More later.
God’s peace be with you!

Comment by GLudlam

First off, that article took like 10 minutes to load… wow.
Second off, I’ll let you in on a small secret. I developed an “addiction” due to playing video games while I was young. Now hang on, read the whole post before you call me a hypocrite for advocating games. Here is how my childhood went: During the week, go to school, do homework, sports practice and whatever else, usually watch tv until bed. On the weekends, we were allowed to play video games and so we did, usually with a few friends (the nintendo 64 with its 4 player capability was pretty awesome).
During this time I did develop an addiction because of these games, but it was not an addiction for the games. due to the limited time I was allowed to play games I was not able to create an addiction for the games themselves, so instead my addiction was a thirst to figure things out. During the week instead of “watching tv until bed time” I would take apart and put back together computers in my basement, I would do research into all kinds of topics on the internet and I would read books. I personally feel like video games can be the catalyst that awakens a child’s curiosity, and that is exactly why my kids will be able to play games, because they are such a huge part of who I am today. To this day I still have an innate drive to figure out how things work, which is the main reason for my current occupation as a software developer. That drive is what got me through college and fueled some of my own personal projects that were completed during college. And that same drive is causing me to attempt to start and run a small business while working. This desire to figure things out may have been inside of me the whole time, but I cannot think of any way that it would have been awakened in me except through gaming.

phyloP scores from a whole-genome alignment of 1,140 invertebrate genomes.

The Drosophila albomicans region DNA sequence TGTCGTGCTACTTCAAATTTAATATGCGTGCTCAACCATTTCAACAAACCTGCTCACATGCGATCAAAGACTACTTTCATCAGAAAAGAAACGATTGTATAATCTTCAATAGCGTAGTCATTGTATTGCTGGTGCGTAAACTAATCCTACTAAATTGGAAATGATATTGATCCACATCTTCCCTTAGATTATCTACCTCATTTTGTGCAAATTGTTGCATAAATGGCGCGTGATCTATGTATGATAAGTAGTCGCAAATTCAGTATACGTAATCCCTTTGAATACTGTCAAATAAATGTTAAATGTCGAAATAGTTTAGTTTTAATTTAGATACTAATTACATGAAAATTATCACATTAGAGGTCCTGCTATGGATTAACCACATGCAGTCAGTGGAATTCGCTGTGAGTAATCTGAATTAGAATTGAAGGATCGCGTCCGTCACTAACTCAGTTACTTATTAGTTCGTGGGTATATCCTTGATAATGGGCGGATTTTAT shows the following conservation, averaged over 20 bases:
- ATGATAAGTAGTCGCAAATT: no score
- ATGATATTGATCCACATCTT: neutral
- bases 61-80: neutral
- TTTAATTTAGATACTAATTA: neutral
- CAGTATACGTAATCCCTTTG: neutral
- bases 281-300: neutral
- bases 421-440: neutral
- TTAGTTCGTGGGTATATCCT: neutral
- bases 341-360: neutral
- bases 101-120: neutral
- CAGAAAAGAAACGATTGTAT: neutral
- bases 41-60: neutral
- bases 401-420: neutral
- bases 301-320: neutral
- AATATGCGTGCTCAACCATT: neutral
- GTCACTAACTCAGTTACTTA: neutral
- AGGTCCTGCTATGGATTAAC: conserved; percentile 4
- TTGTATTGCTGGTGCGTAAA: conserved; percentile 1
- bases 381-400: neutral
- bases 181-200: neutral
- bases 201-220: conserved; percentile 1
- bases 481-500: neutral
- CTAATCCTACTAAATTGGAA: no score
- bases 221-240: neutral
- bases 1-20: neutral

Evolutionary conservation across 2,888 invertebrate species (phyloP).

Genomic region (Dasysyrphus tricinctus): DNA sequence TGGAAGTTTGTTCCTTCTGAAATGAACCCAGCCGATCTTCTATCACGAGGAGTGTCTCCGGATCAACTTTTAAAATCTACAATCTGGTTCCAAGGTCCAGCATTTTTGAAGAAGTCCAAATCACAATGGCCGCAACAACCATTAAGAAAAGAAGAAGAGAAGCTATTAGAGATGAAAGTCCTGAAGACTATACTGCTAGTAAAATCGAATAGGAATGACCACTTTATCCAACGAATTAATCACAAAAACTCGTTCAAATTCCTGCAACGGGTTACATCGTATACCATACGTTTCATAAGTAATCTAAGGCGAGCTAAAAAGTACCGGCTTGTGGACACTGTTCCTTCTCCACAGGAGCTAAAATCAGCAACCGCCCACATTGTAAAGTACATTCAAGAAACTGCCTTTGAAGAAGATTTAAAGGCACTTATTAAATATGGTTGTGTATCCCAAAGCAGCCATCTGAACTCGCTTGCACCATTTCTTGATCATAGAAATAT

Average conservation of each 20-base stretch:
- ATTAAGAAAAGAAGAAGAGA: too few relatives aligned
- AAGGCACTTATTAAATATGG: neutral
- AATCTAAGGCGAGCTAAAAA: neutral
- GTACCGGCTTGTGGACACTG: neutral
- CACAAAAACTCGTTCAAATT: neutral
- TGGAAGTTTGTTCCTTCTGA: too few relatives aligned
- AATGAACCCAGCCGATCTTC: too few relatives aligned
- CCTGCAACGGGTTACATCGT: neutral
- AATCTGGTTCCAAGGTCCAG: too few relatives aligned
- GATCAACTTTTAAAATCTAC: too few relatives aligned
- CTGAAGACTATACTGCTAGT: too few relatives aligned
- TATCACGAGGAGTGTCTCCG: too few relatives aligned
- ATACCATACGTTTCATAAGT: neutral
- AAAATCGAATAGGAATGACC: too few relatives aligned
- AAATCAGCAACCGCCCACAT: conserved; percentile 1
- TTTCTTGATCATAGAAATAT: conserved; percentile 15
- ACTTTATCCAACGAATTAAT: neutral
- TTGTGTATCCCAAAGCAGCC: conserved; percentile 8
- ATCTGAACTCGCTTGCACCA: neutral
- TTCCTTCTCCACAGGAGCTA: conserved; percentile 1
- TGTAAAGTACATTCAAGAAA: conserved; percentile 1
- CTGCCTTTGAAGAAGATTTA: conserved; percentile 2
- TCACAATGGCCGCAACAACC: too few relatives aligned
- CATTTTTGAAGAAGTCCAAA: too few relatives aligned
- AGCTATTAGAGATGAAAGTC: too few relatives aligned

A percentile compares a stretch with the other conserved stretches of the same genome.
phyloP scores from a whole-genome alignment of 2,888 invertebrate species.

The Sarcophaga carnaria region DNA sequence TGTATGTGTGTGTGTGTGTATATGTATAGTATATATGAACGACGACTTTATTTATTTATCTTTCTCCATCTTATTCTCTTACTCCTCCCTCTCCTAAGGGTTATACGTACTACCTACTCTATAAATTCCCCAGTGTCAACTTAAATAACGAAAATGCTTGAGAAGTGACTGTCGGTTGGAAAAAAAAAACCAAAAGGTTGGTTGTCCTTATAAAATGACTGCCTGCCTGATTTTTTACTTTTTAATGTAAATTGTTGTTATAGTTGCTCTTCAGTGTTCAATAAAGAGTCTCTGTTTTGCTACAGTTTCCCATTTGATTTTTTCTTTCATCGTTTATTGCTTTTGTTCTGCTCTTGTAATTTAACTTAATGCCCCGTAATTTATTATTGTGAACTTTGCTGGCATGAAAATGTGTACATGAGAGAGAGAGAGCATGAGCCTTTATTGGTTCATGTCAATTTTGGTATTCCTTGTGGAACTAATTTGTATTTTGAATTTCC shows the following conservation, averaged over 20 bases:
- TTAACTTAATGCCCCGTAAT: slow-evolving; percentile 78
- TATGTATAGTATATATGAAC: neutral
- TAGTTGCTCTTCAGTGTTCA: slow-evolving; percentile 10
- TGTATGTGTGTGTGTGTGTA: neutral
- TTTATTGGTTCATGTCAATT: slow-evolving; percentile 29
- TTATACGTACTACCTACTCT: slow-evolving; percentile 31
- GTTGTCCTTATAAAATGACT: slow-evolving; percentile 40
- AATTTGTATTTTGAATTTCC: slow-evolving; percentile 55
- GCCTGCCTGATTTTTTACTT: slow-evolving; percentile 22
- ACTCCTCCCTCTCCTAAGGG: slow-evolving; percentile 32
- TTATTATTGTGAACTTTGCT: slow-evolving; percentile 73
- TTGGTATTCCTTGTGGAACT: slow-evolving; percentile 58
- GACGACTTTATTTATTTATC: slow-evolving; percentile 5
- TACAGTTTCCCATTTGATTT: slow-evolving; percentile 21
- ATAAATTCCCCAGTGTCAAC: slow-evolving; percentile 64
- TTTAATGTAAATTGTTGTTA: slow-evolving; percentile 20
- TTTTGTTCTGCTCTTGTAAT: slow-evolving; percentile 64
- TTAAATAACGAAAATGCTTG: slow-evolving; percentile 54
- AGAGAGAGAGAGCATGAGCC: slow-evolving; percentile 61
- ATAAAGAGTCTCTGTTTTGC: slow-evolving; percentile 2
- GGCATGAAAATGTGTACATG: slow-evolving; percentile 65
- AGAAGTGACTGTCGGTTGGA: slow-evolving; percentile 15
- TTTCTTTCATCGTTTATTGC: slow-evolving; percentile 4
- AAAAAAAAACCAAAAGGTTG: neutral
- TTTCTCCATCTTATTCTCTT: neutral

The real trick is that your kids want to play games, but you as an intelligent parent can use this as a way to sneak learning into their non-school time and give them a thirst for knowledge and possibly a competitive edge over their classmates. You just need to know enough to control how much they game so that you don’t allow them to become addicted. To me the easiest way to do this is to keep the games put away during the week and only bring them out for a couple hours on the weekends. I would personally recommend getting a wii as a first system as it is extremely family friendly and can be used to bring the family closer (my dad never used to play games with us, but he did enjoy beating us in wii bowling and wii golf (both of which come standard with the system)).